The share price of international jeweler Michael Hill International Ltd [ASX:MHJ] has surged today thanks to the company’s second-quarter business update.
MHJ’s share price has now recovered past its pre-COVID level, building on a solid first-quarter performance.
At the time of writing, MHJ shares are up 7.35% or 5 cents, trading at 73 cents per share.
With momentum building in the share price, will we see a return in dividend payout this year?
Deferred dividend brought forward despite declining revenue
It appears the positives have outweighed the negatives in MHJ’s second-quarter business update today.
The jeweller said revenue for the 13 weeks ended December 27 fell 2.4% to $198 million.
Although total same-store sales rose 5.6%, with Australia stores leading the charge, rising 11.6% through the second quarter.
MHJ say they expect significant earnings growth in the first half of FY21 of $56–$60 million, representing 30–40% growth on H1 FY20 of $31.6 million.
The final 2020 dividend was cancelled and the interim dividend of 1.5 cents a share deferred to preserve cash during the pandemic.
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While the interim dividend was due to be paid in September, MHJ announced today it planned to pay the interim dividend on 29 January due to its improved cash position.
CEO Daniel Bracken emphasised improved margins underpinned company performance:
‘Following a strong first five months, it was particularly pleasing to see all markets deliver positive same store sales growth for the all-important Christmas trading period. I am delighted that our strong trading performance across the half, coupled with our unwavering focus on costs, has in turn delivered material EBIT growth for the Group, in spite of challenging trading conditions worldwide.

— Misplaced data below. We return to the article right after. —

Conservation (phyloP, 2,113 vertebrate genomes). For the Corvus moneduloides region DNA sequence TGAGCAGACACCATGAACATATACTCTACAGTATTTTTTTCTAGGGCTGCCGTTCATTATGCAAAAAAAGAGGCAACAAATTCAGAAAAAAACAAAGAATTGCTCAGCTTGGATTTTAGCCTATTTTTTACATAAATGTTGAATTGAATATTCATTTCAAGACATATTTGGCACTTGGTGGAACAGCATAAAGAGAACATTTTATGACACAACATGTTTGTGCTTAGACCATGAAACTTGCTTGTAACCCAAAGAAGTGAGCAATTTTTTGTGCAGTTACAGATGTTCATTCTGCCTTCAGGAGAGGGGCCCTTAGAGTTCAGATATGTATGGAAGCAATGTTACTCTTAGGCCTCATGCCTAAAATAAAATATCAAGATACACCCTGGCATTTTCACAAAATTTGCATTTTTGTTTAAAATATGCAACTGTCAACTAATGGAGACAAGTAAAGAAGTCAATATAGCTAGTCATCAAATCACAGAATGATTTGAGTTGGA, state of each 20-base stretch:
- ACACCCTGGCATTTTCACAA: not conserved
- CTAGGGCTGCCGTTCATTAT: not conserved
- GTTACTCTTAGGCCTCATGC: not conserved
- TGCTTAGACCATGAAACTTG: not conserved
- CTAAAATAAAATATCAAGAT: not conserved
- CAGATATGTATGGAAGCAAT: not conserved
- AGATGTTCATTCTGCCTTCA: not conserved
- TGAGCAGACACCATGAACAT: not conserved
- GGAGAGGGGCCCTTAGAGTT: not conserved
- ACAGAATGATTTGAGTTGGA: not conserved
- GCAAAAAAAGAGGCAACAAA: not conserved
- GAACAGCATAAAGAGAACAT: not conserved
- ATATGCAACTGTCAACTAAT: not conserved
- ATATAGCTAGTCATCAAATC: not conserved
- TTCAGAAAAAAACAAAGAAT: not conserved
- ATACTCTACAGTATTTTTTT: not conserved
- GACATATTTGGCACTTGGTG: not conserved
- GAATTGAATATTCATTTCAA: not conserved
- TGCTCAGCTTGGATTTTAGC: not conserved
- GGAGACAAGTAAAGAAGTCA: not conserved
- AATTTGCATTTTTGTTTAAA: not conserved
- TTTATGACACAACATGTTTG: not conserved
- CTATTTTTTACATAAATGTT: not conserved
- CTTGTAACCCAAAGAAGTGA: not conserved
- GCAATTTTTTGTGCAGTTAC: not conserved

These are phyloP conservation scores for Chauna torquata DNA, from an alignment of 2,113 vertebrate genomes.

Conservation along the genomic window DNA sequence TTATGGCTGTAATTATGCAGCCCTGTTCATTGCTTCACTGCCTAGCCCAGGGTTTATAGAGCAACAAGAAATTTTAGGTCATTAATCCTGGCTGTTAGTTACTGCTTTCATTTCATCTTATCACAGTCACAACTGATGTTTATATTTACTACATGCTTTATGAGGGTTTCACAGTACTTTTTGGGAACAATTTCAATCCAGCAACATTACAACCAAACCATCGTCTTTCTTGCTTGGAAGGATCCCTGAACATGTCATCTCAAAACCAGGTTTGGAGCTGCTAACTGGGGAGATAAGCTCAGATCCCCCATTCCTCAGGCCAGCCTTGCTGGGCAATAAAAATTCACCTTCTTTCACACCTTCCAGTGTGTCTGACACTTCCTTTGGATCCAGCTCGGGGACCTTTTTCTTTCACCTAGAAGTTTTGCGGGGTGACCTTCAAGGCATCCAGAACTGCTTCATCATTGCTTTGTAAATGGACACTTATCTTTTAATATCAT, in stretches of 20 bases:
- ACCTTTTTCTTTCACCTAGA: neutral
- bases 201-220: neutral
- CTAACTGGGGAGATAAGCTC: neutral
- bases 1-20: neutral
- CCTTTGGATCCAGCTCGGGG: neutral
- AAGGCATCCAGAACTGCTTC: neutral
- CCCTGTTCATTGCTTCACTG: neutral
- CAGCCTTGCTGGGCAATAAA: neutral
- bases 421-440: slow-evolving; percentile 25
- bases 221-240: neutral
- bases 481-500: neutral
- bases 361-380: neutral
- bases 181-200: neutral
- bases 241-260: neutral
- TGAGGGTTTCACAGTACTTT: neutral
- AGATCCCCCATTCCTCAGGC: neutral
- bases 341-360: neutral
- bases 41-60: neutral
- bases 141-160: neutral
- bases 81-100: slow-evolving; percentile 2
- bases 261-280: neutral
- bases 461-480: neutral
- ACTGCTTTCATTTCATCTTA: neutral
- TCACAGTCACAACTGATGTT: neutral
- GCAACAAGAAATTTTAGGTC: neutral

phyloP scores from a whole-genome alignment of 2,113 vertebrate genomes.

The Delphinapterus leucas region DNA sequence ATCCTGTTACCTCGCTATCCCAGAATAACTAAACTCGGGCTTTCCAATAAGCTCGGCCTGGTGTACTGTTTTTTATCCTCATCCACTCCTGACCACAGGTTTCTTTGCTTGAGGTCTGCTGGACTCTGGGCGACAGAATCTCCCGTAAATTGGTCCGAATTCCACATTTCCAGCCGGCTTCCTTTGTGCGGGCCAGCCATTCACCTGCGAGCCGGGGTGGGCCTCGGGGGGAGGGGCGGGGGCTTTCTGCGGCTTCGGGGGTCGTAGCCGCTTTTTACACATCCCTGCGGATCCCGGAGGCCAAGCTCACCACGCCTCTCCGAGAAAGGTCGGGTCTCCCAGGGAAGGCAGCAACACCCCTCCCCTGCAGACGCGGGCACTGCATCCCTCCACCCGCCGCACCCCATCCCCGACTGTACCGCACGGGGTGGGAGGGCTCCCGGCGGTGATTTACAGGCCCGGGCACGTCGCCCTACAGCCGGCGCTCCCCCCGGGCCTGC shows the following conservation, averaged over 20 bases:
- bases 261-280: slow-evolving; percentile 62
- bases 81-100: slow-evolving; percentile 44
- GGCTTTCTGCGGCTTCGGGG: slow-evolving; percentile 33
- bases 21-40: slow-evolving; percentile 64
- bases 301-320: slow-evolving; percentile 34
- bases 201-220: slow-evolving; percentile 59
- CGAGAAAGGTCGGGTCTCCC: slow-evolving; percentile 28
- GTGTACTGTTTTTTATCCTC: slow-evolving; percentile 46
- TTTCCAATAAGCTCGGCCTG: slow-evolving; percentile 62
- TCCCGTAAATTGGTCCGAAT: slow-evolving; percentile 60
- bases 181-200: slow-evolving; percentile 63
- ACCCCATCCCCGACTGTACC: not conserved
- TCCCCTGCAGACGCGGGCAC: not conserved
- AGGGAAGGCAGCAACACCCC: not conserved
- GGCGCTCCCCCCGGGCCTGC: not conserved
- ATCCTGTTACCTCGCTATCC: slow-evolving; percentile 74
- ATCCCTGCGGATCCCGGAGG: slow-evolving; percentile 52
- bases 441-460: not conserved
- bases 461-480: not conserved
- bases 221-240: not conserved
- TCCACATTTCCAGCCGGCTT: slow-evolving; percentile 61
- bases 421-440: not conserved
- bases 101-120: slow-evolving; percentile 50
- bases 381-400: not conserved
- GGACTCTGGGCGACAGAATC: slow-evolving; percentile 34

‘These results reaffirm our continued focus on a balance of both margin and sales growth, underpinned by a number of our strategic initiatives — brand, digital transformation, loyalty, retail fundamentals, and product mix.’
What about dividends this year?
All 154 Australian stores were trading at the end of the quarter during the crucial Christmas trade.
None of the 49 New Zealand stores were temporarily closed for the quarter.
And of the 86 stores, 21 stores progressively closed through November and December, and a further 25 stores closed from Boxing Day, with 40 stores trading at the end of the quarter.
With COVID-19 cases in decline in Canada, and the virus coming under control in both Australia and New Zealand, we could see better trade in the second quarter.
Which could correlate to improved dividends.
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